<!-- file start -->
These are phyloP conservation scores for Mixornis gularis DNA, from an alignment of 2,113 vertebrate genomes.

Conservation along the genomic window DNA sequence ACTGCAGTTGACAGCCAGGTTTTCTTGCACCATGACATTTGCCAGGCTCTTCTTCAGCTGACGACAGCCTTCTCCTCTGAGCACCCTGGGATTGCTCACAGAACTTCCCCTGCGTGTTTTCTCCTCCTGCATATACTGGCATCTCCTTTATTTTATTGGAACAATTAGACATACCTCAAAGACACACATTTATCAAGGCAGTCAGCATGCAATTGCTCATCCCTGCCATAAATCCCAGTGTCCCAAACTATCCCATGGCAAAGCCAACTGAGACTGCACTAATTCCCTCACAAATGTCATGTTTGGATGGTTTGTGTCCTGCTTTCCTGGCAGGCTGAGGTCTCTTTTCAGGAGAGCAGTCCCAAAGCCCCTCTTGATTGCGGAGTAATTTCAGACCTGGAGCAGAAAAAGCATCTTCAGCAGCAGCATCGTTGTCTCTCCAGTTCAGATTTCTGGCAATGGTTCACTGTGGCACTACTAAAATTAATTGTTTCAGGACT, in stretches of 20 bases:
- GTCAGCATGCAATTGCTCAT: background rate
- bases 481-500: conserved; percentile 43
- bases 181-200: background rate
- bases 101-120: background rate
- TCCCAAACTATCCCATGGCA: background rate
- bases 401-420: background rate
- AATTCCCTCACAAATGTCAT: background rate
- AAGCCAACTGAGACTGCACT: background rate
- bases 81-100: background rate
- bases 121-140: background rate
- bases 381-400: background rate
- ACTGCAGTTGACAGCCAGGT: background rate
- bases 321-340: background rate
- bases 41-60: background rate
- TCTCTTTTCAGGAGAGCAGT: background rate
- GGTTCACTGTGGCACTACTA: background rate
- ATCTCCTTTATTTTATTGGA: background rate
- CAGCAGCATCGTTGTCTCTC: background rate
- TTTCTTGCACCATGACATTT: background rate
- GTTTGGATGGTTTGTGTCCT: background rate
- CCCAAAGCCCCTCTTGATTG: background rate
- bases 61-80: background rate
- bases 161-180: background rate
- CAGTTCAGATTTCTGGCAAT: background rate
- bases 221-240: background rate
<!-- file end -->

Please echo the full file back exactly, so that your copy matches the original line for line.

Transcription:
These are phyloP conservation scores for Mixornis gularis DNA, from an alignment of 2,113 vertebrate genomes.

Conservation along the genomic window DNA sequence ACTGCAGTTGACAGCCAGGTTTTCTTGCACCATGACATTTGCCAGGCTCTTCTTCAGCTGACGACAGCCTTCTCCTCTGAGCACCCTGGGATTGCTCACAGAACTTCCCCTGCGTGTTTTCTCCTCCTGCATATACTGGCATCTCCTTTATTTTATTGGAACAATTAGACATACCTCAAAGACACACATTTATCAAGGCAGTCAGCATGCAATTGCTCATCCCTGCCATAAATCCCAGTGTCCCAAACTATCCCATGGCAAAGCCAACTGAGACTGCACTAATTCCCTCACAAATGTCATGTTTGGATGGTTTGTGTCCTGCTTTCCTGGCAGGCTGAGGTCTCTTTTCAGGAGAGCAGTCCCAAAGCCCCTCTTGATTGCGGAGTAATTTCAGACCTGGAGCAGAAAAAGCATCTTCAGCAGCAGCATCGTTGTCTCTCCAGTTCAGATTTCTGGCAATGGTTCACTGTGGCACTACTAAAATTAATTGTTTCAGGACT, in stretches of 20 bases:
- GTCAGCATGCAATTGCTCAT: background rate
- bases 481-500: conserved; percentile 43
- bases 181-200: background rate
- bases 101-120: background rate
- TCCCAAACTATCCCATGGCA: background rate
- bases 401-420: background rate
- AATTCCCTCACAAATGTCAT: background rate
- AAGCCAACTGAGACTGCACT: background rate
- bases 81-100: background rate
- bases 121-140: background rate
- bases 381-400: background rate
- ACTGCAGTTGACAGCCAGGT: background rate
- bases 321-340: background rate
- bases 41-60: background rate
- TCTCTTTTCAGGAGAGCAGT: background rate
- GGTTCACTGTGGCACTACTA: background rate
- ATCTCCTTTATTTTATTGGA: background rate
- CAGCAGCATCGTTGTCTCTC: background rate
- TTTCTTGCACCATGACATTT: background rate
- GTTTGGATGGTTTGTGTCCT: background rate
- CCCAAAGCCCCTCTTGATTG: background rate
- bases 61-80: background rate
- bases 161-180: background rate
- CAGTTCAGATTTCTGGCAAT: background rate
- bases 221-240: background rate